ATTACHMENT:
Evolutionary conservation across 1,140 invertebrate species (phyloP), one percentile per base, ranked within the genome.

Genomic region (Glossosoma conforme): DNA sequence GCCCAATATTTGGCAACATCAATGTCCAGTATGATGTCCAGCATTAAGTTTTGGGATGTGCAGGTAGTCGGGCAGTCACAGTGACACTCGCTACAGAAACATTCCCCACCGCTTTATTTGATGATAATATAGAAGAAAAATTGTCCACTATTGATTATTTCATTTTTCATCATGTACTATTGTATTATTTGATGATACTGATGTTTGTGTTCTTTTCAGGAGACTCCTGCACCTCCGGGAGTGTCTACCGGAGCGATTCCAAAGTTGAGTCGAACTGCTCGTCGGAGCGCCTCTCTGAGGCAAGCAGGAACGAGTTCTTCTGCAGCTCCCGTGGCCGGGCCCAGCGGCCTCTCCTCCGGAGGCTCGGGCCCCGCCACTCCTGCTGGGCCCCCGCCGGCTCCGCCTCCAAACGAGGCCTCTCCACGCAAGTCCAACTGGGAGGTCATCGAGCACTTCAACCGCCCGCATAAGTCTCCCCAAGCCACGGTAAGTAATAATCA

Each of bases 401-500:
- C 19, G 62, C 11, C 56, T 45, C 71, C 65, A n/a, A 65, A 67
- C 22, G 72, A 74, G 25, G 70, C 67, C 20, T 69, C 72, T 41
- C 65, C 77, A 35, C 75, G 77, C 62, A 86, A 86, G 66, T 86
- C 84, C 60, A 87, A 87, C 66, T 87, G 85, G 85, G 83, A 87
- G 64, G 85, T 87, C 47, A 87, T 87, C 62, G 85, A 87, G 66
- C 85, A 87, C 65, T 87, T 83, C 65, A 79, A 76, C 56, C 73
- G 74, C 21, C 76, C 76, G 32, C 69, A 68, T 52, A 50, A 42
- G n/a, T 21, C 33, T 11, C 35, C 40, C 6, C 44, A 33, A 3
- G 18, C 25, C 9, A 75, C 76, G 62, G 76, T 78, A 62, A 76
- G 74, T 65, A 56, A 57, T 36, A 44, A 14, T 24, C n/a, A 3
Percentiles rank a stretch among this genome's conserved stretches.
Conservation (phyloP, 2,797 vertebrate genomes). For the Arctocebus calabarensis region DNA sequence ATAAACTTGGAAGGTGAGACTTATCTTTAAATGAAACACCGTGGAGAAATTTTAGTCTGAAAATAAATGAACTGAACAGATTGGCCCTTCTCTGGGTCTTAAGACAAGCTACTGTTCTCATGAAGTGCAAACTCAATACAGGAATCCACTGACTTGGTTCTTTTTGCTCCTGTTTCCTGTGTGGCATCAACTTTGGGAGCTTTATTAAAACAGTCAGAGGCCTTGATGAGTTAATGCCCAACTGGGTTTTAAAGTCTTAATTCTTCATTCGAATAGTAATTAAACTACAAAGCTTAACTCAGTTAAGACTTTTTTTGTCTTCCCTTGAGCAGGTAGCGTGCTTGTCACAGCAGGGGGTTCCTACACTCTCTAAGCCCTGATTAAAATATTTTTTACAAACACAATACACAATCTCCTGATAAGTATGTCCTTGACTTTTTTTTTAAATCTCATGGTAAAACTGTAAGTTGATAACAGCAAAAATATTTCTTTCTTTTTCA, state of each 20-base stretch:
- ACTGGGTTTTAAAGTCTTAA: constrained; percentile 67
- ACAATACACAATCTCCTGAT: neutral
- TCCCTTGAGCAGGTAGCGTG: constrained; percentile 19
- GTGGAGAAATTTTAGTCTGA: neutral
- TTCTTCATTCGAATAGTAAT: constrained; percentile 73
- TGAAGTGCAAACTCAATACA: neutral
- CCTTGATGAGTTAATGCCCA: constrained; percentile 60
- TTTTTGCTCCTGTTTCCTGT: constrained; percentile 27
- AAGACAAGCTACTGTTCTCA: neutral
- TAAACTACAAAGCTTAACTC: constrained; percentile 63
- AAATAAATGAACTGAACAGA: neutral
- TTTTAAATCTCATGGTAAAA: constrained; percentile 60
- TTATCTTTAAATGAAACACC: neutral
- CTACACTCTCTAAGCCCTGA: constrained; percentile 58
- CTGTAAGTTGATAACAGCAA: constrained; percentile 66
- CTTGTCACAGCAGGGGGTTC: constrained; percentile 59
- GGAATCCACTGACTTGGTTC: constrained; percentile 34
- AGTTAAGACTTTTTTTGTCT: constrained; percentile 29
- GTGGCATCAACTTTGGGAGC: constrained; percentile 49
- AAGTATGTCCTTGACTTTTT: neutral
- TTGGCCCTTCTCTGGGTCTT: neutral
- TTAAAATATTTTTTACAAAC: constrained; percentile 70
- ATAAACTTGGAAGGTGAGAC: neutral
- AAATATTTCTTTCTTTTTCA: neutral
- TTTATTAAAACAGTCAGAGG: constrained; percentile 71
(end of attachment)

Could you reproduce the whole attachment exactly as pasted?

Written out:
Evolutionary conservation across 1,140 invertebrate species (phyloP), one percentile per base, ranked within the genome.

Genomic region (Glossosoma conforme): DNA sequence GCCCAATATTTGGCAACATCAATGTCCAGTATGATGTCCAGCATTAAGTTTTGGGATGTGCAGGTAGTCGGGCAGTCACAGTGACACTCGCTACAGAAACATTCCCCACCGCTTTATTTGATGATAATATAGAAGAAAAATTGTCCACTATTGATTATTTCATTTTTCATCATGTACTATTGTATTATTTGATGATACTGATGTTTGTGTTCTTTTCAGGAGACTCCTGCACCTCCGGGAGTGTCTACCGGAGCGATTCCAAAGTTGAGTCGAACTGCTCGTCGGAGCGCCTCTCTGAGGCAAGCAGGAACGAGTTCTTCTGCAGCTCCCGTGGCCGGGCCCAGCGGCCTCTCCTCCGGAGGCTCGGGCCCCGCCACTCCTGCTGGGCCCCCGCCGGCTCCGCCTCCAAACGAGGCCTCTCCACGCAAGTCCAACTGGGAGGTCATCGAGCACTTCAACCGCCCGCATAAGTCTCCCCAAGCCACGGTAAGTAATAATCA

Each of bases 401-500:
- C 19, G 62, C 11, C 56, T 45, C 71, C 65, A n/a, A 65, A 67
- C 22, G 72, A 74, G 25, G 70, C 67, C 20, T 69, C 72, T 41
- C 65, C 77, A 35, C 75, G 77, C 62, A 86, A 86, G 66, T 86
- C 84, C 60, A 87, A 87, C 66, T 87, G 85, G 85, G 83, A 87
- G 64, G 85, T 87, C 47, A 87, T 87, C 62, G 85, A 87, G 66
- C 85, A 87, C 65, T 87, T 83, C 65, A 79, A 76, C 56, C 73
- G 74, C 21, C 76, C 76, G 32, C 69, A 68, T 52, A 50, A 42
- G n/a, T 21, C 33, T 11, C 35, C 40, C 6, C 44, A 33, A 3
- G 18, C 25, C 9, A 75, C 76, G 62, G 76, T 78, A 62, A 76
- G 74, T 65, A 56, A 57, T 36, A 44, A 14, T 24, C n/a, A 3
Percentiles rank a stretch among this genome's conserved stretches.
Conservation (phyloP, 2,797 vertebrate genomes). For the Arctocebus calabarensis region DNA sequence ATAAACTTGGAAGGTGAGACTTATCTTTAAATGAAACACCGTGGAGAAATTTTAGTCTGAAAATAAATGAACTGAACAGATTGGCCCTTCTCTGGGTCTTAAGACAAGCTACTGTTCTCATGAAGTGCAAACTCAATACAGGAATCCACTGACTTGGTTCTTTTTGCTCCTGTTTCCTGTGTGGCATCAACTTTGGGAGCTTTATTAAAACAGTCAGAGGCCTTGATGAGTTAATGCCCAACTGGGTTTTAAAGTCTTAATTCTTCATTCGAATAGTAATTAAACTACAAAGCTTAACTCAGTTAAGACTTTTTTTGTCTTCCCTTGAGCAGGTAGCGTGCTTGTCACAGCAGGGGGTTCCTACACTCTCTAAGCCCTGATTAAAATATTTTTTACAAACACAATACACAATCTCCTGATAAGTATGTCCTTGACTTTTTTTTTAAATCTCATGGTAAAACTGTAAGTTGATAACAGCAAAAATATTTCTTTCTTTTTCA, state of each 20-base stretch:
- ACTGGGTTTTAAAGTCTTAA: constrained; percentile 67
- ACAATACACAATCTCCTGAT: neutral
- TCCCTTGAGCAGGTAGCGTG: constrained; percentile 19
- GTGGAGAAATTTTAGTCTGA: neutral
- TTCTTCATTCGAATAGTAAT: constrained; percentile 73
- TGAAGTGCAAACTCAATACA: neutral
- CCTTGATGAGTTAATGCCCA: constrained; percentile 60
- TTTTTGCTCCTGTTTCCTGT: constrained; percentile 27
- AAGACAAGCTACTGTTCTCA: neutral
- TAAACTACAAAGCTTAACTC: constrained; percentile 63
- AAATAAATGAACTGAACAGA: neutral
- TTTTAAATCTCATGGTAAAA: constrained; percentile 60
- TTATCTTTAAATGAAACACC: neutral
- CTACACTCTCTAAGCCCTGA: constrained; percentile 58
- CTGTAAGTTGATAACAGCAA: constrained; percentile 66
- CTTGTCACAGCAGGGGGTTC: constrained; percentile 59
- GGAATCCACTGACTTGGTTC: constrained; percentile 34
- AGTTAAGACTTTTTTTGTCT: constrained; percentile 29
- GTGGCATCAACTTTGGGAGC: constrained; percentile 49
- AAGTATGTCCTTGACTTTTT: neutral
- TTGGCCCTTCTCTGGGTCTT: neutral
- TTAAAATATTTTTTACAAAC: constrained; percentile 70
- ATAAACTTGGAAGGTGAGAC: neutral
- AAATATTTCTTTCTTTTTCA: neutral
- TTTATTAAAACAGTCAGAGG: constrained; percentile 71